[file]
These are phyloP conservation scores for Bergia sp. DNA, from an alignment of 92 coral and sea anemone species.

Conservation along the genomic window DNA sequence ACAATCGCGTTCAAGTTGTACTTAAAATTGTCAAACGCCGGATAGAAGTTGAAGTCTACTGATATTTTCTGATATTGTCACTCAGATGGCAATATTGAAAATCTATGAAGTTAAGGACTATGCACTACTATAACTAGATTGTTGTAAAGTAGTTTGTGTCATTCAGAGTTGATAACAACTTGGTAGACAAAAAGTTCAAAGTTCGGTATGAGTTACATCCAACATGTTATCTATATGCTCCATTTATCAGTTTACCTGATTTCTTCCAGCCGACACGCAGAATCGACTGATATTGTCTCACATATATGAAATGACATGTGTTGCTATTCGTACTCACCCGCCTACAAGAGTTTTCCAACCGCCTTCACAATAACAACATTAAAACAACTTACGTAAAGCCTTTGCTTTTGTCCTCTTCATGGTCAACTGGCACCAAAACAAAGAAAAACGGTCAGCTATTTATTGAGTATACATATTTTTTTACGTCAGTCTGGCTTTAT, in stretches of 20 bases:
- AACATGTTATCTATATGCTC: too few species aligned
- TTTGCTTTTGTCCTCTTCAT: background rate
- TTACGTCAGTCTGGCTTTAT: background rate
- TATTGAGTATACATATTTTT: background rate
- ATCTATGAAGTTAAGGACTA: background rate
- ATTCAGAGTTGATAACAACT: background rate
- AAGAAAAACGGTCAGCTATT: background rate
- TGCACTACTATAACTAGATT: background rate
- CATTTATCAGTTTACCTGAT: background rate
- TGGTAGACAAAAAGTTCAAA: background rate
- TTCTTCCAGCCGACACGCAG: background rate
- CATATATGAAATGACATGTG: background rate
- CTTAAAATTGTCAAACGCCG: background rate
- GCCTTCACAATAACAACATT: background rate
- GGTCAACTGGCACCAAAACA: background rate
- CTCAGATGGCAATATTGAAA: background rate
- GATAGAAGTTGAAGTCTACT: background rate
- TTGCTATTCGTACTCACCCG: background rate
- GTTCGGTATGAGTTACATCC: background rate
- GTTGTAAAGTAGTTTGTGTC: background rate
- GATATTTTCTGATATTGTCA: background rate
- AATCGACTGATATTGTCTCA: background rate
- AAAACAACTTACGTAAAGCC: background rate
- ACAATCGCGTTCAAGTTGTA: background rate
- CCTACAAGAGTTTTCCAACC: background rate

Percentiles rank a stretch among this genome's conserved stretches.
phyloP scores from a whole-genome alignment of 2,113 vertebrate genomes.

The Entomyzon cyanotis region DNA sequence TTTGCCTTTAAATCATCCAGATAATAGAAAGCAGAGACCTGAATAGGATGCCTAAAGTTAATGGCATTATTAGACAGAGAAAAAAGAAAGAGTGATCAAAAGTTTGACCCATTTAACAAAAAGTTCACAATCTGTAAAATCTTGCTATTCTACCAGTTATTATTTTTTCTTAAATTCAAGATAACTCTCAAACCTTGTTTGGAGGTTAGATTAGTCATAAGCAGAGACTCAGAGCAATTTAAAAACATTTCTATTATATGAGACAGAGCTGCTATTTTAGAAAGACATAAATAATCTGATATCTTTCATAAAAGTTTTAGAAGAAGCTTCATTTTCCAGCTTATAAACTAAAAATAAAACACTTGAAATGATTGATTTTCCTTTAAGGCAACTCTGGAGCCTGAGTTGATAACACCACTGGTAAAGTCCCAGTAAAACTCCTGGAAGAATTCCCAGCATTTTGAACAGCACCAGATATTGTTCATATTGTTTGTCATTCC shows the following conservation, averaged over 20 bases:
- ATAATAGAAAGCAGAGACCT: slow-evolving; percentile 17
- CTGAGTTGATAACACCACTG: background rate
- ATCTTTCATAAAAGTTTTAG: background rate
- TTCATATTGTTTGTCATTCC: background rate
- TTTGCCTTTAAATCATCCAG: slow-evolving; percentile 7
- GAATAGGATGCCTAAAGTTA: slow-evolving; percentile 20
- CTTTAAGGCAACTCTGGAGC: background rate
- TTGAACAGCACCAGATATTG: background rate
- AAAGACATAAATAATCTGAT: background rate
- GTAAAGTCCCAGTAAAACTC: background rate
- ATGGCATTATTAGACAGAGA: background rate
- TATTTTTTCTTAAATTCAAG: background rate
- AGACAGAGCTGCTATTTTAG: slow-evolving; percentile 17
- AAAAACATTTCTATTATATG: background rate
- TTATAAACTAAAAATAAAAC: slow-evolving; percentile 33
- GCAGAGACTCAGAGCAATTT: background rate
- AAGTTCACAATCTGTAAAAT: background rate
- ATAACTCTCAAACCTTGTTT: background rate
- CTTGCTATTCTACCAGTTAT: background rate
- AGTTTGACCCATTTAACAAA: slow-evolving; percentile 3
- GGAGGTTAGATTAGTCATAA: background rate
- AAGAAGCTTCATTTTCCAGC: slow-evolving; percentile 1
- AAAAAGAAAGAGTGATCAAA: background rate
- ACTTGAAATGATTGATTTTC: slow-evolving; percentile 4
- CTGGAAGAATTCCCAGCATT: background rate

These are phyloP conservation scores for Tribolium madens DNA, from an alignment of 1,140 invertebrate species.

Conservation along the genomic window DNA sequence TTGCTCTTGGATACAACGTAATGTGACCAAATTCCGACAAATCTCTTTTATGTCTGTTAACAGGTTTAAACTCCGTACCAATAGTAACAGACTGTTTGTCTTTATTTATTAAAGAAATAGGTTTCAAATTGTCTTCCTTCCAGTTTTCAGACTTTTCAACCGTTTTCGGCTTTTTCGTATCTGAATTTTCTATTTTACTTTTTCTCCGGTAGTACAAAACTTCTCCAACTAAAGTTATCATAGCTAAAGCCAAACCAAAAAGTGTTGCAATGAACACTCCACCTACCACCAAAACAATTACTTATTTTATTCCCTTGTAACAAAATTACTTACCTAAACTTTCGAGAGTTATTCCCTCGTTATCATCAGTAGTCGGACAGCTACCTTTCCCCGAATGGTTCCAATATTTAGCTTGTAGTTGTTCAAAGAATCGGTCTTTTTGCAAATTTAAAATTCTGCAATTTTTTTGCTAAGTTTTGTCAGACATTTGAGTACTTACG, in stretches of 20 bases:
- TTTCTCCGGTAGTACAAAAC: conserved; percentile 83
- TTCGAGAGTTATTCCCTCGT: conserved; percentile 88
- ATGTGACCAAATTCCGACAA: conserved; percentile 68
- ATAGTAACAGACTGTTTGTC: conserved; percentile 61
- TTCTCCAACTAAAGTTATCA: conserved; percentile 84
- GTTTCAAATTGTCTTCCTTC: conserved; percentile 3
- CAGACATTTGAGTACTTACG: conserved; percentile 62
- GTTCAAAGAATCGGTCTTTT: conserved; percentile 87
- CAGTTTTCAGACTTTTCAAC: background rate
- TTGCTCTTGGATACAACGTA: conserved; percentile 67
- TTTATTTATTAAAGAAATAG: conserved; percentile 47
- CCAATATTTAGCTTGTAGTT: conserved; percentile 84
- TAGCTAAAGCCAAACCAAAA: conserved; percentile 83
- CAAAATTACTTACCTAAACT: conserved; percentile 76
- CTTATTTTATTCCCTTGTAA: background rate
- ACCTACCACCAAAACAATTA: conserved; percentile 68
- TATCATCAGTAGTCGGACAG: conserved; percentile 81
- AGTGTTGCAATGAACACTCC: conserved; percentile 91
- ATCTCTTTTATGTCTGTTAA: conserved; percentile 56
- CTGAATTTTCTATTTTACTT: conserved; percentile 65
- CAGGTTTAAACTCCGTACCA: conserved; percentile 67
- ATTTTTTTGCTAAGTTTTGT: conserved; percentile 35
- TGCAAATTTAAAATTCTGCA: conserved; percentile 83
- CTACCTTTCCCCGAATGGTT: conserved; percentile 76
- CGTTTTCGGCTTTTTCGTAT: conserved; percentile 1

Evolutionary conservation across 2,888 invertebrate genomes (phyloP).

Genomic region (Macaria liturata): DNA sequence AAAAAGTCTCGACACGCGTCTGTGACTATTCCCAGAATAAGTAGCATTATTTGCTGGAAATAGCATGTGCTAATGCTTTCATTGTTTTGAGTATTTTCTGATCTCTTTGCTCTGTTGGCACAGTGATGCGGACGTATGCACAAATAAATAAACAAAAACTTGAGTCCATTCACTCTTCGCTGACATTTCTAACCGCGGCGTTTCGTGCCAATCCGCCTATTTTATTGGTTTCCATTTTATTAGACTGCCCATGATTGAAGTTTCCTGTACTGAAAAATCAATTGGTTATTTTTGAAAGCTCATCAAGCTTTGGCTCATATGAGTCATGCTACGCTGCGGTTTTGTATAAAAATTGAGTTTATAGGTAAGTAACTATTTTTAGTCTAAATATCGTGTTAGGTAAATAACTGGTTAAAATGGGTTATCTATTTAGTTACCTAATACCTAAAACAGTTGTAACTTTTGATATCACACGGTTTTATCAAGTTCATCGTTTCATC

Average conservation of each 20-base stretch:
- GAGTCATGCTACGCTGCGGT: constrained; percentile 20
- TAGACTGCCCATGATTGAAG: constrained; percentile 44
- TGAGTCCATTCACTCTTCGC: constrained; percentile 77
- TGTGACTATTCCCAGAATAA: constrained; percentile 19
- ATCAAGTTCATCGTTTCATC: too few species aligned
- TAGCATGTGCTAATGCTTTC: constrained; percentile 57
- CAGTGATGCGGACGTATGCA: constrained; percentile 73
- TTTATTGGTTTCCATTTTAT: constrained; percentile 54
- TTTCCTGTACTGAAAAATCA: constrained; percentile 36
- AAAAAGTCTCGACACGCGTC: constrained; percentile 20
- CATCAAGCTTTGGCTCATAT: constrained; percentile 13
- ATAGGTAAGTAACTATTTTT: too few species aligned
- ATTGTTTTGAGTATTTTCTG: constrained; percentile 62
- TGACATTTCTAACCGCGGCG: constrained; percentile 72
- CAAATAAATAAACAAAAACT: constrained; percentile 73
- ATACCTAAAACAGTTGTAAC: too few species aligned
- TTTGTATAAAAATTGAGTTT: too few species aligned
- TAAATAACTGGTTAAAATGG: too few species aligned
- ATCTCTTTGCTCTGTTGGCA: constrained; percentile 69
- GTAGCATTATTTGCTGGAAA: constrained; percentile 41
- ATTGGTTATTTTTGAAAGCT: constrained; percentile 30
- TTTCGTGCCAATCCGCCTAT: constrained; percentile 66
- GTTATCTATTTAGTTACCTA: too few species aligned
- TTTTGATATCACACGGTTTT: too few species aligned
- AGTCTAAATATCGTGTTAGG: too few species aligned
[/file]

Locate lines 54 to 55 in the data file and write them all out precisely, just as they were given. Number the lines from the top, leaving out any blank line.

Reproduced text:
- ACTTGAAATGATTGATTTTC: slow-evolving; percentile 4
- CTGGAAGAATTCCCAGCATT: background rate